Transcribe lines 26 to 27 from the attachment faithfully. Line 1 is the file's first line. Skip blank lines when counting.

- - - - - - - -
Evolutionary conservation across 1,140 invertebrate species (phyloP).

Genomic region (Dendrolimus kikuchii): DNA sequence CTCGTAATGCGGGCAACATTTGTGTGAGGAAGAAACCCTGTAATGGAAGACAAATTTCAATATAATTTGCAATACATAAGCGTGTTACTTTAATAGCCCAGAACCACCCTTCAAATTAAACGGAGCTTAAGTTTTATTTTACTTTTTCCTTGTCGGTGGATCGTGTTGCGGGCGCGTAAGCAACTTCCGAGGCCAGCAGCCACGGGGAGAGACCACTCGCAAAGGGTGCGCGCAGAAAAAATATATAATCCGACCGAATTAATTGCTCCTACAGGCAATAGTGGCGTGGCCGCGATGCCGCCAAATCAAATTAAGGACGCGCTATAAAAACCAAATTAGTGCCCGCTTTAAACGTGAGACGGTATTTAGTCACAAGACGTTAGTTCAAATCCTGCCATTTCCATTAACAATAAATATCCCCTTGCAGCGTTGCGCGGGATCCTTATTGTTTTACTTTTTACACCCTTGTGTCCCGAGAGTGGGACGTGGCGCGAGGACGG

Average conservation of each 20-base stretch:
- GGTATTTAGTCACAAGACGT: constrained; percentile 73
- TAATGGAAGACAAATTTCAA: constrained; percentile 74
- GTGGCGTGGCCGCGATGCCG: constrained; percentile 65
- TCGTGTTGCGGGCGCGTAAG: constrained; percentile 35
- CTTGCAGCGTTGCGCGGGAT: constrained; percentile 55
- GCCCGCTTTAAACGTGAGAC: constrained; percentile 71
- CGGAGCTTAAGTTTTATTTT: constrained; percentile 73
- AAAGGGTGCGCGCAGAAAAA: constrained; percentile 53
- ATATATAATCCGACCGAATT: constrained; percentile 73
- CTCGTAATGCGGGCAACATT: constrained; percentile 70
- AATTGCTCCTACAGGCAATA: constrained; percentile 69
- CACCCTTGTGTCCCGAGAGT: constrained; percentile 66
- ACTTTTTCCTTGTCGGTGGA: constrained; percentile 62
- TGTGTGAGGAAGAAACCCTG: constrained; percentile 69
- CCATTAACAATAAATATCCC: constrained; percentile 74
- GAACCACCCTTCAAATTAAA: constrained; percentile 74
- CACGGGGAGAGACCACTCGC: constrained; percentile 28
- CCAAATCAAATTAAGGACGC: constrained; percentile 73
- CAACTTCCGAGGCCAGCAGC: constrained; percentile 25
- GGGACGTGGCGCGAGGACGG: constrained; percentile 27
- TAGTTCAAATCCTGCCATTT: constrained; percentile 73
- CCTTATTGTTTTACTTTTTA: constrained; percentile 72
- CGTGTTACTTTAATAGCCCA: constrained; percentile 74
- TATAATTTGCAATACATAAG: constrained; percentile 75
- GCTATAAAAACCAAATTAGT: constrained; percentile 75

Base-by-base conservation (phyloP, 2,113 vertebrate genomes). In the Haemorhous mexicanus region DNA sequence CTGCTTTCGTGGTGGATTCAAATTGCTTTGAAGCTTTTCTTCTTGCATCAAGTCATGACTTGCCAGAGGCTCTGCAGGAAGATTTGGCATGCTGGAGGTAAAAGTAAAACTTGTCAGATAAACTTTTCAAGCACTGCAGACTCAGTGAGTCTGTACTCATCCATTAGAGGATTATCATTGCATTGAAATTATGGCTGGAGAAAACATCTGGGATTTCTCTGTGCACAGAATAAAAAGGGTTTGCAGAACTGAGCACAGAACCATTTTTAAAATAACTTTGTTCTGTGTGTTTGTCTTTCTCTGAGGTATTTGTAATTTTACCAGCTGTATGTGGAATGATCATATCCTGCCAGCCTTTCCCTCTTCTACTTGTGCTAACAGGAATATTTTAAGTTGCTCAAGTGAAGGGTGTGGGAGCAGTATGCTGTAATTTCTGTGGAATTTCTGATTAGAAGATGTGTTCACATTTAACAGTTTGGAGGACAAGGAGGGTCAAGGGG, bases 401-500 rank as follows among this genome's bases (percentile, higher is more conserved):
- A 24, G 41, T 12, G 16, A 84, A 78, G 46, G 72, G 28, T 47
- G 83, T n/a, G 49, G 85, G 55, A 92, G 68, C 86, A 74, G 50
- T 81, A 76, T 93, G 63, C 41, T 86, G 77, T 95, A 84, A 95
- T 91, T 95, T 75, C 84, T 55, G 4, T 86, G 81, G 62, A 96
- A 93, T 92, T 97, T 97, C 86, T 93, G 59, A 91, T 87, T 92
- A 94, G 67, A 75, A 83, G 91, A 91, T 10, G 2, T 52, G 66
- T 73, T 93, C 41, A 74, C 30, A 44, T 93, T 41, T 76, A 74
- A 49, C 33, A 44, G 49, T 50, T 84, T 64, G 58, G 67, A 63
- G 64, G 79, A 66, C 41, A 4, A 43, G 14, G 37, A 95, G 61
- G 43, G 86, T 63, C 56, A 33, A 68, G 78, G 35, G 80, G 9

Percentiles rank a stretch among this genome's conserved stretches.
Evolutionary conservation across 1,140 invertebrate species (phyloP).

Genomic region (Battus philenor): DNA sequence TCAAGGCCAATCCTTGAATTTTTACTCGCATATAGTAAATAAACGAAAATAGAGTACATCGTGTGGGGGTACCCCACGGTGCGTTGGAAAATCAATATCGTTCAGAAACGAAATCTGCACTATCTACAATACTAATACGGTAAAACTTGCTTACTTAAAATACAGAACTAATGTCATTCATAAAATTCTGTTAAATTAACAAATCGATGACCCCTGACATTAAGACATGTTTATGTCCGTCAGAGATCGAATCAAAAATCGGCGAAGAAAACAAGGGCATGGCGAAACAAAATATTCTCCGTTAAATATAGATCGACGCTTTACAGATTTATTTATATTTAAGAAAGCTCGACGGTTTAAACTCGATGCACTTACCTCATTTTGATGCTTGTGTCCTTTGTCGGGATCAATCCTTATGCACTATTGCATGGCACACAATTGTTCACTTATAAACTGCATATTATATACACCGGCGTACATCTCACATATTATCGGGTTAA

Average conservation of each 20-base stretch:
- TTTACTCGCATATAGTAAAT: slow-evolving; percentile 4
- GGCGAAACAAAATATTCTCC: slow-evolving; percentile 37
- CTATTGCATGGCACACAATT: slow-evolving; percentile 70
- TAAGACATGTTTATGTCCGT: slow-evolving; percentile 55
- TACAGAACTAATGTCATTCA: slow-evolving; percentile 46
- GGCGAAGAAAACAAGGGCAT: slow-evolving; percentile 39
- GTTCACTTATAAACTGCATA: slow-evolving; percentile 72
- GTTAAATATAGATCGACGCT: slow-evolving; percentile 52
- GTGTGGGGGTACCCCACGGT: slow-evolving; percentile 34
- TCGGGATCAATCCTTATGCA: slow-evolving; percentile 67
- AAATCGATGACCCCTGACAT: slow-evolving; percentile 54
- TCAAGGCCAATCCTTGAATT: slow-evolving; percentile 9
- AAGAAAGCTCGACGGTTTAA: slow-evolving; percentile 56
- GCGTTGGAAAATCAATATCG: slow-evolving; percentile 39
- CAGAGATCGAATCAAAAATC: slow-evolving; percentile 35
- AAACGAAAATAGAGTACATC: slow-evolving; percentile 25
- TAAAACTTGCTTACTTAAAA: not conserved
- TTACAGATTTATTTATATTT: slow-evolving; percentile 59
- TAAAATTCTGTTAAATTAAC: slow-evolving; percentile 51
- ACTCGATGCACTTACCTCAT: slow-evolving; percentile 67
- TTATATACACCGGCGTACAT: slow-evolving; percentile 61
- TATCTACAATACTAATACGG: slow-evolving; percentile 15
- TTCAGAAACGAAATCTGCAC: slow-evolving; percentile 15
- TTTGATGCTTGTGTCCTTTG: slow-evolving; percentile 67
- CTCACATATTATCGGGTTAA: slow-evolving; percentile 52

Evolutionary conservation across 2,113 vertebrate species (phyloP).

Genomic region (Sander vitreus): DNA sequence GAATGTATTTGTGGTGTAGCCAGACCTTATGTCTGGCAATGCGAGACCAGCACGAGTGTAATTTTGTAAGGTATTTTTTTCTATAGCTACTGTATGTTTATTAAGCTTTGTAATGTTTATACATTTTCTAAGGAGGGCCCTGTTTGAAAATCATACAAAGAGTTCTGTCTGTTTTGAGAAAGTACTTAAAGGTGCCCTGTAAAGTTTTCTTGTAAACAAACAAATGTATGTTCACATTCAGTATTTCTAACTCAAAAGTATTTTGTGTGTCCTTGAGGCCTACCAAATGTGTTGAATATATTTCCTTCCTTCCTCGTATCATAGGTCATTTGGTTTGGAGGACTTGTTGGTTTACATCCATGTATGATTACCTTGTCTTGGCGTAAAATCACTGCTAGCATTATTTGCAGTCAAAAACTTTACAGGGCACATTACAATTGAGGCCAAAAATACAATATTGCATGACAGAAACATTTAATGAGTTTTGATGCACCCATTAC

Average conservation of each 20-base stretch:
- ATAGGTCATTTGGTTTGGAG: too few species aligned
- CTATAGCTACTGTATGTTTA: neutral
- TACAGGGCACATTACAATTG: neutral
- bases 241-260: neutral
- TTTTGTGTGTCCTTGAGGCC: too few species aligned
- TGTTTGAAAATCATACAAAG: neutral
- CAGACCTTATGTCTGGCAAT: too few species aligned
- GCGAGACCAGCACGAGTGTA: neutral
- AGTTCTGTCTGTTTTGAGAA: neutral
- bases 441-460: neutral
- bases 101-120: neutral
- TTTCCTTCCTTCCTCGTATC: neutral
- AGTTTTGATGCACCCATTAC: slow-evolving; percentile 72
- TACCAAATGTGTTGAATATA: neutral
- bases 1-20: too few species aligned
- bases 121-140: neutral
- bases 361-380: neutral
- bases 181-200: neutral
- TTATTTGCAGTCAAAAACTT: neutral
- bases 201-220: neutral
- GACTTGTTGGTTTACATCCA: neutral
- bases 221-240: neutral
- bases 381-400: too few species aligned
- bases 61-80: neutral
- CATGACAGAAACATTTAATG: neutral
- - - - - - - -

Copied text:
- CGTGTTACTTTAATAGCCCA: constrained; percentile 74
- TATAATTTGCAATACATAAG: constrained; percentile 75